I don't watch much television, except for the news, which I have on as kind of a background noise when I clean the living room.
But actual made-for-tv shows, I rarely take the time to watch. I'm not some sort of culture snob; believe me, I read plenty of trash literature. I just don't like to plan my life around a particular television program. The last show I watched regularly was West Wing, when I lived in the US. At least I watched it until I started working in politics myself, and then I discovered the real thing was much more adrenaline-rushing than watching Toby and Josh duke it out with their arch enemies on a tiny screen.
And our screen is tiny, by modern standards: It's an old fashioned 19-inch. It has color, and is hooked up to Sky satellite, but that's about as far as it goes. No HDTV, no flat screen, nothing overly stimulating.
So the other night I happened to be in the living room while my husband flipped the channels, and on BBC4 a promo for The #1 Ladies' Detective Agency came on. Having read the series of books by Alexander McCall Smith, I was intrigued. Since the show, the first in the series, was about to start, I sat down and watched.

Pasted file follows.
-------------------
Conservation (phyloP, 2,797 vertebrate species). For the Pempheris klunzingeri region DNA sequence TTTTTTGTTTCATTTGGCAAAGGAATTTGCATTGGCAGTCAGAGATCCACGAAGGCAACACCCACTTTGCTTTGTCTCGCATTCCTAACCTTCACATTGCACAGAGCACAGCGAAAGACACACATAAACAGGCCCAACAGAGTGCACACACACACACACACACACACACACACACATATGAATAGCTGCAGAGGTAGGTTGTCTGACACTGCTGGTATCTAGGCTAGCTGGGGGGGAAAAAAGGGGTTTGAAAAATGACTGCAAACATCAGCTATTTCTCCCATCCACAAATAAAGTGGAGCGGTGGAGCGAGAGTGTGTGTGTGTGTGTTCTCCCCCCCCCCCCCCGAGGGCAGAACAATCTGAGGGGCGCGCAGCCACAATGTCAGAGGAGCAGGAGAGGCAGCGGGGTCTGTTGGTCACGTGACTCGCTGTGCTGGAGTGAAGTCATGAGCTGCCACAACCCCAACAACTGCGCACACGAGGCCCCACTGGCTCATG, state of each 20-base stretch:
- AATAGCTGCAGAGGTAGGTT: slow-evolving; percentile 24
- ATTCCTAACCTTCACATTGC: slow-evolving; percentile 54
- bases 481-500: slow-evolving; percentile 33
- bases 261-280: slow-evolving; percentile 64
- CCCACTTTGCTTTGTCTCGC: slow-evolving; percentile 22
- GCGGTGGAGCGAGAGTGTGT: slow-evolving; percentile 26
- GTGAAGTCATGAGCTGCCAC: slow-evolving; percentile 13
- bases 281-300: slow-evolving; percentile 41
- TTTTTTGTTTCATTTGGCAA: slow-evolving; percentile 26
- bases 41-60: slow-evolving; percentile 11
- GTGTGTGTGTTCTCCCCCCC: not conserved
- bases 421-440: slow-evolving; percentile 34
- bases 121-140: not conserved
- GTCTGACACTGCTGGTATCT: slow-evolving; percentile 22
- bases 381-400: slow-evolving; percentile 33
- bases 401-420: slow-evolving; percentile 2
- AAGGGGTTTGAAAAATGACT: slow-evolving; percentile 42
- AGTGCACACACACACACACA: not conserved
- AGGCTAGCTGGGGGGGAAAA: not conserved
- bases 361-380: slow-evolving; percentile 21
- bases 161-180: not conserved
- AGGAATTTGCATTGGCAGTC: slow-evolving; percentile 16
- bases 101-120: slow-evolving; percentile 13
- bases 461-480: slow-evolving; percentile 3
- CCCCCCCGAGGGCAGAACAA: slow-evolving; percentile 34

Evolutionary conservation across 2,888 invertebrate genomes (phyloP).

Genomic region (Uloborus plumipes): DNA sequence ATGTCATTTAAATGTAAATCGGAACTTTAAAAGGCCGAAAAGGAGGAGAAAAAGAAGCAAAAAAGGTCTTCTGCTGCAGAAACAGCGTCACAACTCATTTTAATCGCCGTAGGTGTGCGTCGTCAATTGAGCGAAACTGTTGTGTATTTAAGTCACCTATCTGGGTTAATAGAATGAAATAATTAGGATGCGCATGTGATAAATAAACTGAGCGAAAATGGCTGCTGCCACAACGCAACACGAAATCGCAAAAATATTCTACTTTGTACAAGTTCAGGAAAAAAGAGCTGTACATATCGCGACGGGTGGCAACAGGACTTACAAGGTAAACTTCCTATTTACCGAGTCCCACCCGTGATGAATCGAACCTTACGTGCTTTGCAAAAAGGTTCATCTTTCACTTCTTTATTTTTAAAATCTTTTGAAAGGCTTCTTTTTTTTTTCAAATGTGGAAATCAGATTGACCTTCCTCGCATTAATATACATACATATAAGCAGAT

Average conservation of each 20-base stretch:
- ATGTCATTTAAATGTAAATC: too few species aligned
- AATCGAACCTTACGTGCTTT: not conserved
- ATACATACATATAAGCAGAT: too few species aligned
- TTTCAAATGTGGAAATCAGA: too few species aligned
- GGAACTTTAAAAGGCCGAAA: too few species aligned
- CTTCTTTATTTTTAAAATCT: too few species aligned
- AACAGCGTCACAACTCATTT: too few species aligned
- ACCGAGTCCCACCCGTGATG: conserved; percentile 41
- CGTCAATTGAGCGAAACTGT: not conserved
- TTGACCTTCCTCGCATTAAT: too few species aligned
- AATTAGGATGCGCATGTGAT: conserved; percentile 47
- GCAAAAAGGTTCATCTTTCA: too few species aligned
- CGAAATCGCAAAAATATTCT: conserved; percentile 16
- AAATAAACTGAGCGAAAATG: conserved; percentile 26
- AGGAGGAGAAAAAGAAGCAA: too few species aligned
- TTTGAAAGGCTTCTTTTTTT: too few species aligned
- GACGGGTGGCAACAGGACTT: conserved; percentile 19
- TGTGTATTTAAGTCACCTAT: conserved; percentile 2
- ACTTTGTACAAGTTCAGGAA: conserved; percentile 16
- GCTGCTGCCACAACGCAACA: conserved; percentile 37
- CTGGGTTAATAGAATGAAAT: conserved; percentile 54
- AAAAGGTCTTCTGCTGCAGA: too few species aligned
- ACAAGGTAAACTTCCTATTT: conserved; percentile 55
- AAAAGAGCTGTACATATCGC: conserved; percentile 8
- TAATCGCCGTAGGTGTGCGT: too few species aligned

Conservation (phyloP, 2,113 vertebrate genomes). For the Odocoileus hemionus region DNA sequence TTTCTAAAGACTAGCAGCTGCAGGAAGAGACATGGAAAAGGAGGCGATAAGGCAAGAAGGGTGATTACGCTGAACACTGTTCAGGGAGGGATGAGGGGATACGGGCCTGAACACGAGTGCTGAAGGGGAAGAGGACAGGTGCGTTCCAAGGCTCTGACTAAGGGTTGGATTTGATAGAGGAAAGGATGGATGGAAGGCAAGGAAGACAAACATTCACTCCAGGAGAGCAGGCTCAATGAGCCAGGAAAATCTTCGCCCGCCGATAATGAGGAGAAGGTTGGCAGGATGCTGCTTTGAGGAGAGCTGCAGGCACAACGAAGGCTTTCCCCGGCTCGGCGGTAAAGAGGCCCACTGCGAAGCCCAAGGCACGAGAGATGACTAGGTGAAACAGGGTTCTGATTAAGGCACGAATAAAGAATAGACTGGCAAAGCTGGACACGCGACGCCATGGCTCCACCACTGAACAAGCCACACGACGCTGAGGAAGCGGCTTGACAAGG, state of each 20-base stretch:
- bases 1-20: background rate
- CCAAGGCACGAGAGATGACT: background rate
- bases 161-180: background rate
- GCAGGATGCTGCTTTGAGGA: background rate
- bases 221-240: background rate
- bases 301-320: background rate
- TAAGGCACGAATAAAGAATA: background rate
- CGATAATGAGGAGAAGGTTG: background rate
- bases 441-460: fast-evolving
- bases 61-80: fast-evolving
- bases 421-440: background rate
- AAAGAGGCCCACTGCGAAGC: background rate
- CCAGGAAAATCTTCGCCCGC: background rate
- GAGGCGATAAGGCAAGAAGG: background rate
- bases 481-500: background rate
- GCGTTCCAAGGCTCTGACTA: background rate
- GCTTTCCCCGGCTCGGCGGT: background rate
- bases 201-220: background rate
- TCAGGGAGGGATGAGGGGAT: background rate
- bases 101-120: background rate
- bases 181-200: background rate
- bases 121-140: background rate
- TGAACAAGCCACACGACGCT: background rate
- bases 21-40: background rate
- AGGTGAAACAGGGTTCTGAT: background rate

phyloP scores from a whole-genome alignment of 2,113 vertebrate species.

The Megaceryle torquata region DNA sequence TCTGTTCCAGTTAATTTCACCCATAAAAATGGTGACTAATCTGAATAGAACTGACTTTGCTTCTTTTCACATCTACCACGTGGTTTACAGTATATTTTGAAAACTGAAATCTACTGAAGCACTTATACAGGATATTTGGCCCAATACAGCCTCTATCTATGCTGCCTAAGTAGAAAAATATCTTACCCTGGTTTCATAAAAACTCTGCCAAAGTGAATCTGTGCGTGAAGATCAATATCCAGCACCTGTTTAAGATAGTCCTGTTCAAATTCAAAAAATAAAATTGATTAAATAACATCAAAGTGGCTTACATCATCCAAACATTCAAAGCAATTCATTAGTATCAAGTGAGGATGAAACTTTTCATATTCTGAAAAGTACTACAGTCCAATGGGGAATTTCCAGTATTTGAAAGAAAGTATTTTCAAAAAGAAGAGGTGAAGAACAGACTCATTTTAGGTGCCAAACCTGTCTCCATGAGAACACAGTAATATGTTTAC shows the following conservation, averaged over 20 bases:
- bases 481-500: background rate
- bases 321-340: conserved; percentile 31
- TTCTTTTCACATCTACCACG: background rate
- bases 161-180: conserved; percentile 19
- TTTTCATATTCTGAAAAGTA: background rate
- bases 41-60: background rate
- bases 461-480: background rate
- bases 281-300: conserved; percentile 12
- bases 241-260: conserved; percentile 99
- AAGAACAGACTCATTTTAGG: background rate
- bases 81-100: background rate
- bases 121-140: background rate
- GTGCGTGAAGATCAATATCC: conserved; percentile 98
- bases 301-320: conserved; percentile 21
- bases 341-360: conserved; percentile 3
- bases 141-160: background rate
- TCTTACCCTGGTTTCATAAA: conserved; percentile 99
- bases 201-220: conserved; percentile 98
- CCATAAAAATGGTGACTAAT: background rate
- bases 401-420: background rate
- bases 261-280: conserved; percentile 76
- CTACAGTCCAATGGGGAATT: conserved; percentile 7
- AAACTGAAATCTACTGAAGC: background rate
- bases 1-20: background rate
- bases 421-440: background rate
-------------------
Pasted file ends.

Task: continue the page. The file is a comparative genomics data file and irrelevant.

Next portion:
I was enthralled. I laughed, and yes, cried, and sat on the edge of my seat the whole time, which seemed like one hour but was actually two. I loved the show, but I suspect my reaction was a bit overboard. I've had this feeling before, back in the nineties when I didn't watch television for a long spell. Then one night I watched a TV movie, a Wise Guy reunion show, and was completely blown away. I couldn't stop thinking about it. I was overstimulated by the action, the noise, the scenery.
This must be how a time traveller would feel, if they suddenly were plopped down in the twentieth century from a world where cathode ray tubes didn't exist. It's how I feel every time I watch a movie at the cinema, which is only a few times a year.
Maybe I would be desensitized if I watched TV more often, but I really can't bring myself to adhere to the schedule imposed by BBC or Sky. (I was informed that something called Tivo exists, but I have no idea how that would work. I suspect I'd never record anything, just as I never used my VCR.) In fact, despite enjoying the first episode of #1 Ladies very much, I could hardly bring myself to watch the second episode the next night. I did, though, and liked it very much.
Maybe it's this particular series, which is well-written and charming, just like the books. I've tried to watch television dramas before, and have such an urge to rewrite them that I eventually turn them off, disgusted by the cheesy dialogue and contrived plots.
My lack of television fluency is affecting my social life. I was at a party recently, and realized that without knowing what was going on in Lost, I was lost, unable to decipher the conversation going on around me. But that doesn't make me want to watch it.
One show is enough for me, at least until I learn how to use my Sky remote.